David Bourget (Western Ontario)
David Chalmers (ANU, NYU)
Rafael De Clercq
Ezio Di Nucci
Jonathan Jenkins Ichikawa
Jack Alan Reynolds
Learn more about PhilPapers
European Journal of Philosophy 5 (3):283-305 (1997)
This paper examines some of the central arguments of John McDowell's Mind and World, particularly his treatment of the Kantian themes of the spontaneity of thought and of the nature of self-consciousness. It is argued that in so far as McDowell departs from Kant, his position becomes less plausible in three respects. First, the space of reason is identified with the space of responsible and critical freedom in a way that runs together issues about synthesis below the level of concepts and at the level of complete judgements. This leads to the unwarranted exclusion of animal minds from the space of reasons. Second, McDowell draws no essential distinction between apperception and inner sense, a distinction which is important to a defensible Kantian view and to the very idea of a sui generis transcendental knowledge of the mind that is consistent with Kant's critical principles. McDowell does not take into account some of Kant's developed arguments about the inherently reflective nature of consciousness which is interpreted as an adverbial theory of the nature of conscious experience, a mode of being in a mental state . Third, McDowell endorses a standard treatment of Kant's approach to the mind in which a merely formal account of mind needs to be anchored outside consciousness on the physical body. The arguments for this conclusion, both in Mind and World and in related work by Bermudez and Hurley, is shown to be very inconclusive as a criticism of Kant. The capacity to self-ascribe thoughts that are already conscious shows, but does not say, a truth about the unity of our conscious experience that does not require further anchoring on a physical body; at that stage of the Critique Kant is describing conditions for conscious experience in general, not the conscious experience of spatio-temporally located makers of judgements. The alleged lacuna in Kant's arguments is no lacuna at all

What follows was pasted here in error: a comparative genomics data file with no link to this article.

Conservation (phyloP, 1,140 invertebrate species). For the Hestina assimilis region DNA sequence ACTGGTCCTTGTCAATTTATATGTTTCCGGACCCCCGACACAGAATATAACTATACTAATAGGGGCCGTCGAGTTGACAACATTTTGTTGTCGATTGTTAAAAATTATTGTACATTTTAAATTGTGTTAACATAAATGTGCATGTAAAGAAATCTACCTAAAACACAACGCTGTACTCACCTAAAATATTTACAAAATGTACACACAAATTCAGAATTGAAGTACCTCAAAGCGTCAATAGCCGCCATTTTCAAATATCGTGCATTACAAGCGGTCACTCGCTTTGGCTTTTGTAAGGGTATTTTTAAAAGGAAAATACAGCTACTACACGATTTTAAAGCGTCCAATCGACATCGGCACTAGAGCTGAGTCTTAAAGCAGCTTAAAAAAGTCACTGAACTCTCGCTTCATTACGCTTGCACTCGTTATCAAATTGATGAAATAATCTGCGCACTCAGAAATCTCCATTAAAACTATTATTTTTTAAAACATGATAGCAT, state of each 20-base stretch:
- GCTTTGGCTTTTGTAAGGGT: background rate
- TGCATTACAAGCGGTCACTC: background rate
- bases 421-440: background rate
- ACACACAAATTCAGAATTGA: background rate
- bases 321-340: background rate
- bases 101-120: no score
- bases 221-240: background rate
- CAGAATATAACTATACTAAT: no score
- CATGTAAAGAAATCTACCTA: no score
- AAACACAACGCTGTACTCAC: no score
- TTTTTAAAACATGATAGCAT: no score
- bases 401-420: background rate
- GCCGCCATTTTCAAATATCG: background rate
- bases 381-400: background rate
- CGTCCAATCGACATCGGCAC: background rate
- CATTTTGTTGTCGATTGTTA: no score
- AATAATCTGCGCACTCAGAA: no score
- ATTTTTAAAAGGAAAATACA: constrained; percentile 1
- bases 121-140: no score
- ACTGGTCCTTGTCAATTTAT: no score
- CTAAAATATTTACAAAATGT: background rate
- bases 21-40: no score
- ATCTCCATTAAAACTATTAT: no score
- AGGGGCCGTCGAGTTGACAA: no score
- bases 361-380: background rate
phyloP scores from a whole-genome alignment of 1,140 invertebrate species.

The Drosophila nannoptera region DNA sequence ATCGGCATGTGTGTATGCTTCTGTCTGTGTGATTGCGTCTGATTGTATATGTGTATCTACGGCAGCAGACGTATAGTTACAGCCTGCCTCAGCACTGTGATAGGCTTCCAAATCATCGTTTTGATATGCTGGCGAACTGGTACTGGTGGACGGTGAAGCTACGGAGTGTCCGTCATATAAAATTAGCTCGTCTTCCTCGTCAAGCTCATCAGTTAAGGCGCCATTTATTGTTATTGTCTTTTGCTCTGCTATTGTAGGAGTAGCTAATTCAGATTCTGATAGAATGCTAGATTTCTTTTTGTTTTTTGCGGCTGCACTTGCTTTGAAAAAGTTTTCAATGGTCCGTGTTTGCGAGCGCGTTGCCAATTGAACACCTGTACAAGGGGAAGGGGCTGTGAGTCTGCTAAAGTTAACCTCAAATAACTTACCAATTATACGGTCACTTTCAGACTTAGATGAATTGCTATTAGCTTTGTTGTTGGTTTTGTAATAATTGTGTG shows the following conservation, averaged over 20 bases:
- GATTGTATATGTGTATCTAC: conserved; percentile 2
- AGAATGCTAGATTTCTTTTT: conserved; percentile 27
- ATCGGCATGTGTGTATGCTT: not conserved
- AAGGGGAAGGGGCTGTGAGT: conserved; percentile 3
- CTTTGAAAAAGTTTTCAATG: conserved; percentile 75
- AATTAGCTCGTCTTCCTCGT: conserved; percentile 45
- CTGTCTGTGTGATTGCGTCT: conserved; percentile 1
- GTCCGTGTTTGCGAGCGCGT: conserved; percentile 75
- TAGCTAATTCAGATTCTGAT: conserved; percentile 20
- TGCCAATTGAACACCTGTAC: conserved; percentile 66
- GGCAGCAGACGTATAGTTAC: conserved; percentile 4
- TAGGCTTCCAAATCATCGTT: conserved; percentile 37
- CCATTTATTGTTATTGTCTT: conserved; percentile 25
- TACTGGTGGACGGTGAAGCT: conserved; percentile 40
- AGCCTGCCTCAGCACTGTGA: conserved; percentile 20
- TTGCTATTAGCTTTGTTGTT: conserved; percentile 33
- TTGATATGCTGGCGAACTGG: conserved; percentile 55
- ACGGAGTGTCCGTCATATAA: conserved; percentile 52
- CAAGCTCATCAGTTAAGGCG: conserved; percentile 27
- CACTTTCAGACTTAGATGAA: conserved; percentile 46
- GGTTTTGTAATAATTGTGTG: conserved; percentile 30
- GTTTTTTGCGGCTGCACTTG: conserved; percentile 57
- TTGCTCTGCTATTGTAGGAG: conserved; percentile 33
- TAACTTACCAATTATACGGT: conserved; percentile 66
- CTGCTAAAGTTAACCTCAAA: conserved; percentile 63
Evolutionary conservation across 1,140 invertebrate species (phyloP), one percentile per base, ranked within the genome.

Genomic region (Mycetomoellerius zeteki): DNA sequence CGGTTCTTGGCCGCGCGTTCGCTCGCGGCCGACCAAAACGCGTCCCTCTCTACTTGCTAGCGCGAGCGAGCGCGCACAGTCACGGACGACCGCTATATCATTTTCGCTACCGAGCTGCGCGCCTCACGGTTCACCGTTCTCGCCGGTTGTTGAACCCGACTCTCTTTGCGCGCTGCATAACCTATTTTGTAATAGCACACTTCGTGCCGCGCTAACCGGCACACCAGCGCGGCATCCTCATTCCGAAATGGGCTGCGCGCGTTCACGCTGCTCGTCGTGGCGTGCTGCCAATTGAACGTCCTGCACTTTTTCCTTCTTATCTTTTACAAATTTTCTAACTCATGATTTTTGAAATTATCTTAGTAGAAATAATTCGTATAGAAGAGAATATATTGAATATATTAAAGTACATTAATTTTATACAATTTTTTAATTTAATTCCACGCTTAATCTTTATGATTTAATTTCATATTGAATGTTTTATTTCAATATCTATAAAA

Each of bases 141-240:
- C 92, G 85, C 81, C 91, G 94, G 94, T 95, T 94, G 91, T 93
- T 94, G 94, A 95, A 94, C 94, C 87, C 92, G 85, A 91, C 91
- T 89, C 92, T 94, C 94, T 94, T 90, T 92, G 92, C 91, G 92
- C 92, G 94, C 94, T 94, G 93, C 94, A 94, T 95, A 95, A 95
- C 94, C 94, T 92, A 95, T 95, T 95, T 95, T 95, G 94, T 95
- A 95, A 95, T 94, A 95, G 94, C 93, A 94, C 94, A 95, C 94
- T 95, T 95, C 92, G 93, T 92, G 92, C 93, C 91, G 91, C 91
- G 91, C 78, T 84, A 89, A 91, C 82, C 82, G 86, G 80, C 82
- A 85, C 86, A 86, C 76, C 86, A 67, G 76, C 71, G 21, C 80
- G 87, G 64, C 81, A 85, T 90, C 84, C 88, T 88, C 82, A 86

|Keywords||Consciousness Metaphysics Mind Kant Mcdowell, J|
|Categories||categorize this paper)|
Setup an account with your affiliations in order to access resources via your University's proxy server
Configure custom proxy (use this if your affiliation does not provide a proxy)
|Through your library|
References found in this work BETA
No references found.
Citations of this work BETA
No citations found.
Similar books and articles
Johannes Brandl (1992). Innere Wahrnehmbarkeit Und Intentionale Inexistenz Als Kennzeichen Psychischer Phänomene. Brentano Studien 4:131-153.
Piotr K. Szałek (2011). Kant, Hegel and the Puzzles of McDowell’s Philosophy. Diametros 29 (29):110-123.
Hayden William Anderson (2000). Concepts and the Given in Kant's Theory of Experience. Dissertation, University of Notre Dame
Anna Tomaszewska (2011). Experience and Conceptual Content in Kant and McDowell. Remarks on “Empty Thoughts” and “Blind Intuitions”. Diametros 28:82-100.
Anna Tomaszewska (2008). Is Perception Concept-Dependent According to Kant? Diametros 15:57-73.
Camilla Serck-Hanssen (2008). Kant on Consciousness. In Sara Heinämaa & Martina Reuter (eds.), Psychology and Philosophy: Inquiries into the Soul from Late Scholasticism to Contemporary Thought. Springer Netherlands
Christopher Norris (2000). McDowell on Kant: Redrawing the Bounds of Sense. Metaphilosophy 31 (4):382-411.
Kenneth R. Westphal (2006). Contemporary Epistemology: Kant, Hegel, McDowell. European Journal of Philosophy 14 (2):274–301.
Tim Thornton (2004). John Mcdowell. Routledge.
Paul Redding (2012). McDowell's Radicalization of Kant's Account of Concepts and Intuitions: A Sellarsian (and Hegelian) Critique. Verifiche: Rivista Trimestrale di Scienze Umane 41 (1–3):9–37.
Yakir Levin (2015). Kant, McDowell, and the “Identity of Identity and Nonidentity”. Acta Analytica 30 (4):347-362.
Martin Shuster (2014). Kant's Opus Postumum and McDowell's Critique of Kant. Southern Journal of Philosophy 52 (4):427-444.
Graham Bird (1996). McDowell's Kant: Mind and World: Graham Bird. Philosophy 71 (276):219-243.
Tsung-Hsing Ho (2013). Kant and McDowell on Skepticism and Disjunctivism. In Margit Ruffing, Claudio La Rocca, Alfredo Ferrarin & Stefano Bacin (eds.), Kant Und Die Philosophie in Weltburgerlicher Absicht: Akten Des XI. Kant-Kongresses 2010. De Gruyter 761-770.
Added to index2009-01-28
Total downloads156 ( #24,973 of 1,934,425 )
Recent downloads (6 months)11 ( #48,396 of 1,934,425 )
How can I increase my downloads?